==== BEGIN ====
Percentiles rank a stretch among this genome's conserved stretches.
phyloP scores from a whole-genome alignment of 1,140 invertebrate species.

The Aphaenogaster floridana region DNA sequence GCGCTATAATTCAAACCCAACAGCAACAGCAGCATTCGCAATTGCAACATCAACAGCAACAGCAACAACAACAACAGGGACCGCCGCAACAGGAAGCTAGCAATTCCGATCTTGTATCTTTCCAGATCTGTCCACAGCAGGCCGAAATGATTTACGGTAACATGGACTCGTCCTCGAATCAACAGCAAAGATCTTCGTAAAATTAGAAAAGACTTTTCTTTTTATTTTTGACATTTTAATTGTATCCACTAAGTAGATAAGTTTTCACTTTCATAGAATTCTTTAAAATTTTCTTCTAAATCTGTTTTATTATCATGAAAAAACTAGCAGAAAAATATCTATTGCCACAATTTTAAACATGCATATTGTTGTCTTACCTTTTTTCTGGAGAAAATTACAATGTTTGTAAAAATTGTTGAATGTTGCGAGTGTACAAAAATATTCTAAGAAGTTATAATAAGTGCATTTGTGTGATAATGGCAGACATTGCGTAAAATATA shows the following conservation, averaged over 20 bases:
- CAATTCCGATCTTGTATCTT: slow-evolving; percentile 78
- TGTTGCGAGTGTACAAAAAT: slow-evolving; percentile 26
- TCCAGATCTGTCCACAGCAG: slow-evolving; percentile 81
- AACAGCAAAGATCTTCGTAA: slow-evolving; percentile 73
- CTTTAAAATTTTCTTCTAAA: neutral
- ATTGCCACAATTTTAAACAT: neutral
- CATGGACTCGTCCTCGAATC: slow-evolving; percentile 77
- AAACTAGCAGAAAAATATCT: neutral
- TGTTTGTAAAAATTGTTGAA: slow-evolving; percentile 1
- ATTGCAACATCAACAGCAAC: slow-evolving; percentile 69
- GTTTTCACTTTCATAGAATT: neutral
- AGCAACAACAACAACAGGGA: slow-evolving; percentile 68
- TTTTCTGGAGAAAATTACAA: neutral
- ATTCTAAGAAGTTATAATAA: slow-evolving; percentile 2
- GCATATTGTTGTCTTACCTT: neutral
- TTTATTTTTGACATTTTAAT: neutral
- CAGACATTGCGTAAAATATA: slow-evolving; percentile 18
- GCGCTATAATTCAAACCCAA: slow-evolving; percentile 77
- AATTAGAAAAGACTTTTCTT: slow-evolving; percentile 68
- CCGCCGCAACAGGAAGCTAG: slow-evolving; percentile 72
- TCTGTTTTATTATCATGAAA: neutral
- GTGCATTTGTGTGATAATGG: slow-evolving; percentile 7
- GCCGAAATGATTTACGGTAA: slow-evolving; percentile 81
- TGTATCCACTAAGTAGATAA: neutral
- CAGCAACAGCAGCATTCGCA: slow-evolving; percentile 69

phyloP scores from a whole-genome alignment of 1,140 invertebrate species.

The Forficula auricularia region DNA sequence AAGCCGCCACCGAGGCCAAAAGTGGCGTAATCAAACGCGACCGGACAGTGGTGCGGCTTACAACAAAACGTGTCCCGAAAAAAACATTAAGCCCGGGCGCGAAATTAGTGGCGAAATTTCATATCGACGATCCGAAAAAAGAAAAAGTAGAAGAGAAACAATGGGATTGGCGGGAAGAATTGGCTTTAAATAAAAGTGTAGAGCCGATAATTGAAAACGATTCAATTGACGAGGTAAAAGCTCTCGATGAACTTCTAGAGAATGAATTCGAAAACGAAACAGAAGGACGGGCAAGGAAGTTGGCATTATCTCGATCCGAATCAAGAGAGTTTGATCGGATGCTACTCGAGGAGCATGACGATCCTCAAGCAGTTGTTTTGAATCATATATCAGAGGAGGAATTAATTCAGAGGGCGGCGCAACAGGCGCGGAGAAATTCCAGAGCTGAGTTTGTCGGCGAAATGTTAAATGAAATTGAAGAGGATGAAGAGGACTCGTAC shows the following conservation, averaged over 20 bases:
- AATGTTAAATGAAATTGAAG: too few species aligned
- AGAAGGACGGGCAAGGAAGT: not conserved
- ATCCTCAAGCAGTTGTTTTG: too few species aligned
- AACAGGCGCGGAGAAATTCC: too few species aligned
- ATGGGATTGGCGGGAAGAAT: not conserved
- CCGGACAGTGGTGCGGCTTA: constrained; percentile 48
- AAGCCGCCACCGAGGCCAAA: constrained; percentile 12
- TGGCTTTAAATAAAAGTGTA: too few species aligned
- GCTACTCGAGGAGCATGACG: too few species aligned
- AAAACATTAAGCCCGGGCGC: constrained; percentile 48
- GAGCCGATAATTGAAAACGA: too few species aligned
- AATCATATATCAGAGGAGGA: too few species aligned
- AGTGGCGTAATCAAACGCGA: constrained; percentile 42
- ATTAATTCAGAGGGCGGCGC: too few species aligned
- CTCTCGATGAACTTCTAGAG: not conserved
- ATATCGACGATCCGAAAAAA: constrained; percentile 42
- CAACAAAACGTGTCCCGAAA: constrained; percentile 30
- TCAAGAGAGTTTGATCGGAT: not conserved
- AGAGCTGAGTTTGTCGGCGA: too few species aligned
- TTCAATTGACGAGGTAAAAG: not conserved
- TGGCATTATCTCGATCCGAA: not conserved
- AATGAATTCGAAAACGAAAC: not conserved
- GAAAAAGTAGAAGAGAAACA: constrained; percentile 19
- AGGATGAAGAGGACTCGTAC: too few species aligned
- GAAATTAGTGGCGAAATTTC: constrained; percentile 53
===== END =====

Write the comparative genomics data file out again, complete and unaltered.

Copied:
Percentiles rank a stretch among this genome's conserved stretches.
phyloP scores from a whole-genome alignment of 1,140 invertebrate species.

The Aphaenogaster floridana region DNA sequence GCGCTATAATTCAAACCCAACAGCAACAGCAGCATTCGCAATTGCAACATCAACAGCAACAGCAACAACAACAACAGGGACCGCCGCAACAGGAAGCTAGCAATTCCGATCTTGTATCTTTCCAGATCTGTCCACAGCAGGCCGAAATGATTTACGGTAACATGGACTCGTCCTCGAATCAACAGCAAAGATCTTCGTAAAATTAGAAAAGACTTTTCTTTTTATTTTTGACATTTTAATTGTATCCACTAAGTAGATAAGTTTTCACTTTCATAGAATTCTTTAAAATTTTCTTCTAAATCTGTTTTATTATCATGAAAAAACTAGCAGAAAAATATCTATTGCCACAATTTTAAACATGCATATTGTTGTCTTACCTTTTTTCTGGAGAAAATTACAATGTTTGTAAAAATTGTTGAATGTTGCGAGTGTACAAAAATATTCTAAGAAGTTATAATAAGTGCATTTGTGTGATAATGGCAGACATTGCGTAAAATATA shows the following conservation, averaged over 20 bases:
- CAATTCCGATCTTGTATCTT: slow-evolving; percentile 78
- TGTTGCGAGTGTACAAAAAT: slow-evolving; percentile 26
- TCCAGATCTGTCCACAGCAG: slow-evolving; percentile 81
- AACAGCAAAGATCTTCGTAA: slow-evolving; percentile 73
- CTTTAAAATTTTCTTCTAAA: neutral
- ATTGCCACAATTTTAAACAT: neutral
- CATGGACTCGTCCTCGAATC: slow-evolving; percentile 77
- AAACTAGCAGAAAAATATCT: neutral
- TGTTTGTAAAAATTGTTGAA: slow-evolving; percentile 1
- ATTGCAACATCAACAGCAAC: slow-evolving; percentile 69
- GTTTTCACTTTCATAGAATT: neutral
- AGCAACAACAACAACAGGGA: slow-evolving; percentile 68
- TTTTCTGGAGAAAATTACAA: neutral
- ATTCTAAGAAGTTATAATAA: slow-evolving; percentile 2
- GCATATTGTTGTCTTACCTT: neutral
- TTTATTTTTGACATTTTAAT: neutral
- CAGACATTGCGTAAAATATA: slow-evolving; percentile 18
- GCGCTATAATTCAAACCCAA: slow-evolving; percentile 77
- AATTAGAAAAGACTTTTCTT: slow-evolving; percentile 68
- CCGCCGCAACAGGAAGCTAG: slow-evolving; percentile 72
- TCTGTTTTATTATCATGAAA: neutral
- GTGCATTTGTGTGATAATGG: slow-evolving; percentile 7
- GCCGAAATGATTTACGGTAA: slow-evolving; percentile 81
- TGTATCCACTAAGTAGATAA: neutral
- CAGCAACAGCAGCATTCGCA: slow-evolving; percentile 69

phyloP scores from a whole-genome alignment of 1,140 invertebrate species.

The Forficula auricularia region DNA sequence AAGCCGCCACCGAGGCCAAAAGTGGCGTAATCAAACGCGACCGGACAGTGGTGCGGCTTACAACAAAACGTGTCCCGAAAAAAACATTAAGCCCGGGCGCGAAATTAGTGGCGAAATTTCATATCGACGATCCGAAAAAAGAAAAAGTAGAAGAGAAACAATGGGATTGGCGGGAAGAATTGGCTTTAAATAAAAGTGTAGAGCCGATAATTGAAAACGATTCAATTGACGAGGTAAAAGCTCTCGATGAACTTCTAGAGAATGAATTCGAAAACGAAACAGAAGGACGGGCAAGGAAGTTGGCATTATCTCGATCCGAATCAAGAGAGTTTGATCGGATGCTACTCGAGGAGCATGACGATCCTCAAGCAGTTGTTTTGAATCATATATCAGAGGAGGAATTAATTCAGAGGGCGGCGCAACAGGCGCGGAGAAATTCCAGAGCTGAGTTTGTCGGCGAAATGTTAAATGAAATTGAAGAGGATGAAGAGGACTCGTAC shows the following conservation, averaged over 20 bases:
- AATGTTAAATGAAATTGAAG: too few species aligned
- AGAAGGACGGGCAAGGAAGT: not conserved
- ATCCTCAAGCAGTTGTTTTG: too few species aligned
- AACAGGCGCGGAGAAATTCC: too few species aligned
- ATGGGATTGGCGGGAAGAAT: not conserved
- CCGGACAGTGGTGCGGCTTA: constrained; percentile 48
- AAGCCGCCACCGAGGCCAAA: constrained; percentile 12
- TGGCTTTAAATAAAAGTGTA: too few species aligned
- GCTACTCGAGGAGCATGACG: too few species aligned
- AAAACATTAAGCCCGGGCGC: constrained; percentile 48
- GAGCCGATAATTGAAAACGA: too few species aligned
- AATCATATATCAGAGGAGGA: too few species aligned
- AGTGGCGTAATCAAACGCGA: constrained; percentile 42
- ATTAATTCAGAGGGCGGCGC: too few species aligned
- CTCTCGATGAACTTCTAGAG: not conserved
- ATATCGACGATCCGAAAAAA: constrained; percentile 42
- CAACAAAACGTGTCCCGAAA: constrained; percentile 30
- TCAAGAGAGTTTGATCGGAT: not conserved
- AGAGCTGAGTTTGTCGGCGA: too few species aligned
- TTCAATTGACGAGGTAAAAG: not conserved
- TGGCATTATCTCGATCCGAA: not conserved
- AATGAATTCGAAAACGAAAC: not conserved
- GAAAAAGTAGAAGAGAAACA: constrained; percentile 19
- AGGATGAAGAGGACTCGTAC: too few species aligned
- GAAATTAGTGGCGAAATTTC: constrained; percentile 53